Colorful Bernie had a knack of changing fighters names for the ring (Ramon's name being David Ballard). Charkey being for the Black American boxer and Ramon for the Mexican fighter. Ramon's brother John was named “Bricky Squire”. Other fighters were dubbed “I.M Gentle”, “Acki Puncher”and “Rigger Morstise” among many others.

In 1982 Hall was involved in the infamous brawl at the Sydney Opera House when Salisbury defended his national title against Alex Temelkov, provoking fights in the crowd which lasted approximately half an hour. Needless to say, that was the Opera House's one and only night of boxing!

His Goulbourn St gym was the first gym this writer walked into, so, while I never fought under his with him in my corner, essentially, Bernie was my first trainer. The first day I witnessed Salisbury sparring Hall's NZ prospect Steve Renwick. In 1987, Renwick claimed a version of the Australian junior middleweight title. I still look back and work on things I learned in that time in 1983 and briefly again at his Crown St gym in 1986. During those sessions I trained alongside, Salisbury, Renwick, Rick Kulu Rudy Darno, Benny Tabua, Clint Brown, Tommy Woods, Brett Beekin, Sean Gray, Sparrow Freeman and conditioners Hank Wilson and Shane Plewes. After training I'd usually spend an hour or three looking at posters and reading the news paper clippings that covered the walls or reading “Fighter”, “Ring” or “KO” Magazines.

In the mid 80's Hall had his own “Bernie's Beat”section in Fighter."

Bernie was from the old school. I can still remember him snarling as he told me any woman who has sex with a fighter a month prior to a contest should “go and find a street corner to work on”! OK he didn't put it so politely.

In 1980, future IBF heavyweight champ Tony Tucker trained at Bernie's gym as part of the visiting Muhummad Ali Boxing Team as did the then recently dethroned WBA champion Michael Dokes in late 1983.

Jeff “Flash” Malcolm, who almost undoubtedly will be the last Australian pugilist to win 100 professional bouts, credited Hall for teaching him the remarkable footwork that saw him become an Australian, Commonwealth, WBF, PABA and WBA Fedelatin champion in a 31 year career.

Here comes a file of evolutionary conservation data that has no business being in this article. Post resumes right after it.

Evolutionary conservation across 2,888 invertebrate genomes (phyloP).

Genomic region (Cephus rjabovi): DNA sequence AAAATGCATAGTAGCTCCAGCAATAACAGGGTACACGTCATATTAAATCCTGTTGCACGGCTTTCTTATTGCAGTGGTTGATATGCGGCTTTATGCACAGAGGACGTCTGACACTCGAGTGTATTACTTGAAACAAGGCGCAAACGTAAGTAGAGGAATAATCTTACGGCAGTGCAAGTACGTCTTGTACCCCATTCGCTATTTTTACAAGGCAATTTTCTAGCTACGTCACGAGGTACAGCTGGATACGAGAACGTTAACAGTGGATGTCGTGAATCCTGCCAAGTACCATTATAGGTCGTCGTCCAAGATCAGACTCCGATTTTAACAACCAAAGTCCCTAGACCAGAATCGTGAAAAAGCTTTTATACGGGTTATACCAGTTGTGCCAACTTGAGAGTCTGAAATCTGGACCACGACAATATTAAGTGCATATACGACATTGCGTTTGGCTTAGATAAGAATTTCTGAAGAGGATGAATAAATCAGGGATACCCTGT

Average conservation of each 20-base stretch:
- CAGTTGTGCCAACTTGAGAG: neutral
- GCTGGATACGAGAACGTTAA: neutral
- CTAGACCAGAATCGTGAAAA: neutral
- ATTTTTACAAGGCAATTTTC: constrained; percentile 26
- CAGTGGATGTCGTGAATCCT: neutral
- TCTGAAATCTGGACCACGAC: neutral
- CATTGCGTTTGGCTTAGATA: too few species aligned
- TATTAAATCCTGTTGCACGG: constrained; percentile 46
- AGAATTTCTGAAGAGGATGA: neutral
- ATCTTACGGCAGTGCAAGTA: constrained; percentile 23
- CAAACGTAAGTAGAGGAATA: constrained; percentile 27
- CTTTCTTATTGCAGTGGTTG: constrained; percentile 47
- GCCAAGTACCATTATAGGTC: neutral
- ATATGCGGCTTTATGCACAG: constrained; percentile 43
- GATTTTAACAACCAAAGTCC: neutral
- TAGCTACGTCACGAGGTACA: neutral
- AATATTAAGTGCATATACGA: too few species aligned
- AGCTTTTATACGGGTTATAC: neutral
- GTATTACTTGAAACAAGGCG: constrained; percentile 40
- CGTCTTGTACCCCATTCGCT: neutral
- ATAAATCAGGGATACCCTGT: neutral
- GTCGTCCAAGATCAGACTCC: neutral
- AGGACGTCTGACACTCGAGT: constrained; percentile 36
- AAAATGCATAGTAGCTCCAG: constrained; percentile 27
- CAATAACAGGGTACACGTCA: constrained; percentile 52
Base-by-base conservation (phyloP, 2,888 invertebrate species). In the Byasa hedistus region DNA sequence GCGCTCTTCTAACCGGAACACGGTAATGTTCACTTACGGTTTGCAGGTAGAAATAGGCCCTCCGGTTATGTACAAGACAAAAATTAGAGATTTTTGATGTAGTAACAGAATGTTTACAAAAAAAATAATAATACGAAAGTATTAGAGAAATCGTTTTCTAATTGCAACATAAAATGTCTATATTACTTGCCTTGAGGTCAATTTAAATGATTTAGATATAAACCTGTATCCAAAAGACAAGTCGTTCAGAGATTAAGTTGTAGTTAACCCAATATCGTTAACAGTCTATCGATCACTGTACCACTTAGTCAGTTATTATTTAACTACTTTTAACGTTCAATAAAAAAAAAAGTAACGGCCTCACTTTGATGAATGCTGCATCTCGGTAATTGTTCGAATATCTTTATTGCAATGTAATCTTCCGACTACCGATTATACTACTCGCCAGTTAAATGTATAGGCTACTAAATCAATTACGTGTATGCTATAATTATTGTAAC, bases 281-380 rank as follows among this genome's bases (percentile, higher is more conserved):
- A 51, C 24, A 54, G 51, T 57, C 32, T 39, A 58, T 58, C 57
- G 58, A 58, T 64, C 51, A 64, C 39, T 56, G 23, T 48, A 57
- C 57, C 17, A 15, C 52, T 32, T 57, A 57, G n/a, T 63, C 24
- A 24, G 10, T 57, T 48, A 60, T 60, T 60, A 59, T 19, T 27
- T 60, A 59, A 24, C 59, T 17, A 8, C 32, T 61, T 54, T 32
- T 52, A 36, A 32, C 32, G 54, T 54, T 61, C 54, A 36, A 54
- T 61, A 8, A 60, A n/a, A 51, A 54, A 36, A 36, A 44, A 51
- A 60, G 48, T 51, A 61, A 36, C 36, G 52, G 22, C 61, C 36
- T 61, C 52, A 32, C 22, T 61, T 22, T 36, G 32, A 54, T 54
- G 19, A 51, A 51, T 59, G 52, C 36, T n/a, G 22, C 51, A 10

“Bernie was ahead of his time” southpaw Malcolm, who had literally more coaches than Cobb & Co, once told me. “I used to wag school and go there where Bernie would spend hours showing me where to place my feet and put my weight. Bernie wasn't just a great trainer – he was a great teacher. He had a lot of good fighters.”

Malcolm's great triumph was over leading welterweight contender Bobby Joe Young in Richfield, Ohio on the same card Dokes lost his belt to Gerrie Cotzee. Malcolm had spent nine months in Don King's Ohio training camp, rooming with Azumah Nelson and Tim Witherspoon, partying with Mitch Green and “beating up then WBC junior welterweight champion Leroy Haley."

For many years Hall ran fortnightly and monthly promotions at South Sydney Juniors and Manly Leagues Clubs as well as promting at other venues. Before the emergence of Jeff Fenech and promoter Bill Mordey in 1985, rivaled Mc Quillan as the cities premier boxing man.

Later he was Justin Fortune's amateur trainer and two of his last main eventer's were light heavyweight Mick Beattie and lightweight Ron Reardon who challenged for Australian titles in the mid 90's.

Bernie's funeral service took place on Friday May 11 at Sydney's Rockwood Cemetery.

Article posted on 14.05.2007